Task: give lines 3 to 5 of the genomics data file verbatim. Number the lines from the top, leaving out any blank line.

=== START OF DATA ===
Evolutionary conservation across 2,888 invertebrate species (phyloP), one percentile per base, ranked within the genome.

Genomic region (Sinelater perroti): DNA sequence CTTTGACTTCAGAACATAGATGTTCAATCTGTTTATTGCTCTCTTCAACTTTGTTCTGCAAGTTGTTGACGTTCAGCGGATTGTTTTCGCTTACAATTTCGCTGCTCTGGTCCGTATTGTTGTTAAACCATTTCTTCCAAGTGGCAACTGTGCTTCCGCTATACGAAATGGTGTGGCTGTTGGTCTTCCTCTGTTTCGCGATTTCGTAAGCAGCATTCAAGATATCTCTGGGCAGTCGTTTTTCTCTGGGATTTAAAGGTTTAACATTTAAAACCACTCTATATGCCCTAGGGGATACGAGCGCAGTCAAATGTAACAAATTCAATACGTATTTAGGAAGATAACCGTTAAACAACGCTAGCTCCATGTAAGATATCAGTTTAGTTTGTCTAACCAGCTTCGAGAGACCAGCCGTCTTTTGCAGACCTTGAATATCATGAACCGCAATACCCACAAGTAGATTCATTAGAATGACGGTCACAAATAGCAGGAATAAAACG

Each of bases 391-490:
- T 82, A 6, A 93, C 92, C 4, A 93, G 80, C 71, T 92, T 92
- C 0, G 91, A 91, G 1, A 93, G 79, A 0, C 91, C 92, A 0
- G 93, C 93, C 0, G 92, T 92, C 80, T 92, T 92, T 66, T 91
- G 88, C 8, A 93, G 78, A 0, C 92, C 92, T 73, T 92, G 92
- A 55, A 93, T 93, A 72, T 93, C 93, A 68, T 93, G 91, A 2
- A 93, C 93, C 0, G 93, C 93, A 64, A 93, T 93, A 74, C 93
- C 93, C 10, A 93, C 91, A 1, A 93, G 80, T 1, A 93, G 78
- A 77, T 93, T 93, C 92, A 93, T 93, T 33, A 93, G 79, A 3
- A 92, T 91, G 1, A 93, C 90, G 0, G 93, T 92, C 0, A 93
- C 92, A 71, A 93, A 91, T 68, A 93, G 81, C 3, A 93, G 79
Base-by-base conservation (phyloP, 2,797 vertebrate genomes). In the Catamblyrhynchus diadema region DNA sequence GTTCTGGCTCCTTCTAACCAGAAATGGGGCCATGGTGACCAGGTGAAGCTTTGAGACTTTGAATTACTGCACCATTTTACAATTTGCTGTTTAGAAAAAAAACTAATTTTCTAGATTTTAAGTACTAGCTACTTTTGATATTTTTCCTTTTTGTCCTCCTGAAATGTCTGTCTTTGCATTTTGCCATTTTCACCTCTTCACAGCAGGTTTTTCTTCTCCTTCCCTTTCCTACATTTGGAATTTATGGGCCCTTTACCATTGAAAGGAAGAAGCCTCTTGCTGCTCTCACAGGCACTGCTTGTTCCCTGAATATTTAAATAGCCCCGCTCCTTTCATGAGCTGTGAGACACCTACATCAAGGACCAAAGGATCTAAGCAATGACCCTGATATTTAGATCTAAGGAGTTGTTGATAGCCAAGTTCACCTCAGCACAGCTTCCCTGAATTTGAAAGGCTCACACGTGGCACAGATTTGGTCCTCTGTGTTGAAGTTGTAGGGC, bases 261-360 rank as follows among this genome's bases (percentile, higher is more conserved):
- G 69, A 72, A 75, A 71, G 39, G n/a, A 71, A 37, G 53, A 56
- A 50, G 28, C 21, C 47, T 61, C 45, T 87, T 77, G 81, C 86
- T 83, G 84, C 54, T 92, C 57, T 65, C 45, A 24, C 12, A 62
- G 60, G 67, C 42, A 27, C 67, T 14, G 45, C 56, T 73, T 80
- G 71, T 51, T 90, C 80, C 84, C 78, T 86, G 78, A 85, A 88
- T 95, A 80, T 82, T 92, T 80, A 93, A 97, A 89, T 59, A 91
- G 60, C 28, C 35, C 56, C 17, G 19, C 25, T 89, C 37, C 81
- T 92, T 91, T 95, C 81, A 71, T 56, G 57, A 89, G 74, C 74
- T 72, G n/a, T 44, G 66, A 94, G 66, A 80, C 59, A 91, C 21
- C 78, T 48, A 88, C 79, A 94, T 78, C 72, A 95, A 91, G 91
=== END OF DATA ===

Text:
Each of bases 391-490:
- T 82, A 6, A 93, C 92, C 4, A 93, G 80, C 71, T 92, T 92
- C 0, G 91, A 91, G 1, A 93, G 79, A 0, C 91, C 92, A 0